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Uber is getting an internationally bad reputation for the way in which it integrates with cities. Having already been banned in major European countries, Greece might be the next place to prohibit the company from operating. Culture Trip takes a look at what’s at stake if it does.
Taxi culture in Athens is huge. The yellow Mercedes don’t necessarily rival New York for iconic status, but they have always been a tremendous part of the city’s infrastructure. A ride across the city centre rarely costs more than five euros, and they’re easy to get in any part of town. Most importantly, the taxi companies are locally owned, making the industry a national enterprise.
According to a recent report about the protests against Uber, one of the main contentions is that Uber is an international company that is taking away the livelihood of residents. With the economy in Greece as it is, the stakes around not being able to earn a living are drastically high. Tensions around this debate have already escalated, with Uber drivers facing aggression from Taxi drivers while they’re working. Uber drivers were also arrested for not having the correct paperwork, according to an Uber driver we spoke with.
When Uber came to London, it took Black Cabs far too long to react to the competition. With archaic structures comes a sense of complacency. But if a new way is being proposed, then taxis need to adapt and provide a cleverer service. In London, the app ‘Get’ recently partnered with City Mapper to offer a shuttle service for commuters, using Black Cabs as a cleaner, less crowded and competitively priced alternative to other public transport.
However, alternatives are already being used in Greece, with apps such as the Greek start-up Beat connecting taxi drivers with consumers. Though bought by a Germany company in 2011, it continues to be a favourite amongst locals.
The problem is that any regulation that affects Uber is likely to affect Beat too. The conversation then becomes about the government’s facilitation of innovation within the sector. A famously complex and heavily bureaucratic system, the Greek government needs to foster innovation moving forward, rewarding Greek disruptive models that enable new companies to be flexible in meeting demands of consumers.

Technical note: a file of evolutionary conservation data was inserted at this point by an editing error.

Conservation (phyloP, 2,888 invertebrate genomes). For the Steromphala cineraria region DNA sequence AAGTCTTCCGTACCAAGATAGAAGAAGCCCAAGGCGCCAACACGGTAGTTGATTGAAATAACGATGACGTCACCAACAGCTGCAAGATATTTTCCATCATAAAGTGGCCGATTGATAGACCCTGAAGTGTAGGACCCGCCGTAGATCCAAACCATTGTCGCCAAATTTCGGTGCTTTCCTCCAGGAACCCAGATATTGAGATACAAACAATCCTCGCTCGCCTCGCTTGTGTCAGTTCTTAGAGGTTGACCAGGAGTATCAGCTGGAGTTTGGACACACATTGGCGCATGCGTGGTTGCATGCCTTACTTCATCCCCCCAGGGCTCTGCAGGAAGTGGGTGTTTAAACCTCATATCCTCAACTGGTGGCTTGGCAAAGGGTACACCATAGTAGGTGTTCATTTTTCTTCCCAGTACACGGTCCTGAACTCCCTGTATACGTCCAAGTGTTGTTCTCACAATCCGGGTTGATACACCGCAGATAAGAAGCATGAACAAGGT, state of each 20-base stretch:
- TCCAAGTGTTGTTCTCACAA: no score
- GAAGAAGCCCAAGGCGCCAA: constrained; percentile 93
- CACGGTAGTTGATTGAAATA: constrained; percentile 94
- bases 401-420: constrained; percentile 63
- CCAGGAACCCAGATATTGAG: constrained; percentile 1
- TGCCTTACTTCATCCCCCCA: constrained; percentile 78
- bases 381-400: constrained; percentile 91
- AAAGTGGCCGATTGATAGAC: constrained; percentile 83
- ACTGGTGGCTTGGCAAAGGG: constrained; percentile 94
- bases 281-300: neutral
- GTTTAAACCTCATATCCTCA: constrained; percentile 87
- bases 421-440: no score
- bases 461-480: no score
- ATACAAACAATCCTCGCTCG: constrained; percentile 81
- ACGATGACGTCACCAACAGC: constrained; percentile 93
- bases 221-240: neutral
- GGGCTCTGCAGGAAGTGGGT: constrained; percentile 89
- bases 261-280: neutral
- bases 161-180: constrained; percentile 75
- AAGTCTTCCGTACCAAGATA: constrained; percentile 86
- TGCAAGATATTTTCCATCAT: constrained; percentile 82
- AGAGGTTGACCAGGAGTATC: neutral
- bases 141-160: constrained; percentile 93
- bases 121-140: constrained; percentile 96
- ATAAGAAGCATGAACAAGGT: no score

While the economic crisis and existing governmental structures in Greece exacerbate the tensions that Uber creates, this debate is not localised to Greece. Every major city is facing similar problems and questions about the ramifications of Uber on the local economy. One issue that makes the competition unfair in Uber’s favour is the way in which it can operate, at first at least, outside of the existing structures. This allows for a low-cost and scalable operation, without being beholden to a country’s laws. It also leaves drivers largely unprotected. In the case of Athens, this led to some drivers being arrested for not having relevant paperwork. One driver said that Uber hadn’t informed them that this was needed, and with Uber not offering the same employee rights as other companies, the risk for working is taken by the individual.
Having already been banned in Bulgaria, Italy and Hungary, while also facing bans in major cities such as London, the issue seems to be more with Uber than with the cities it takes to. But as with anywhere, if Greece does ban Uber, the existing taxi system needs to think dynamically and about their future approach.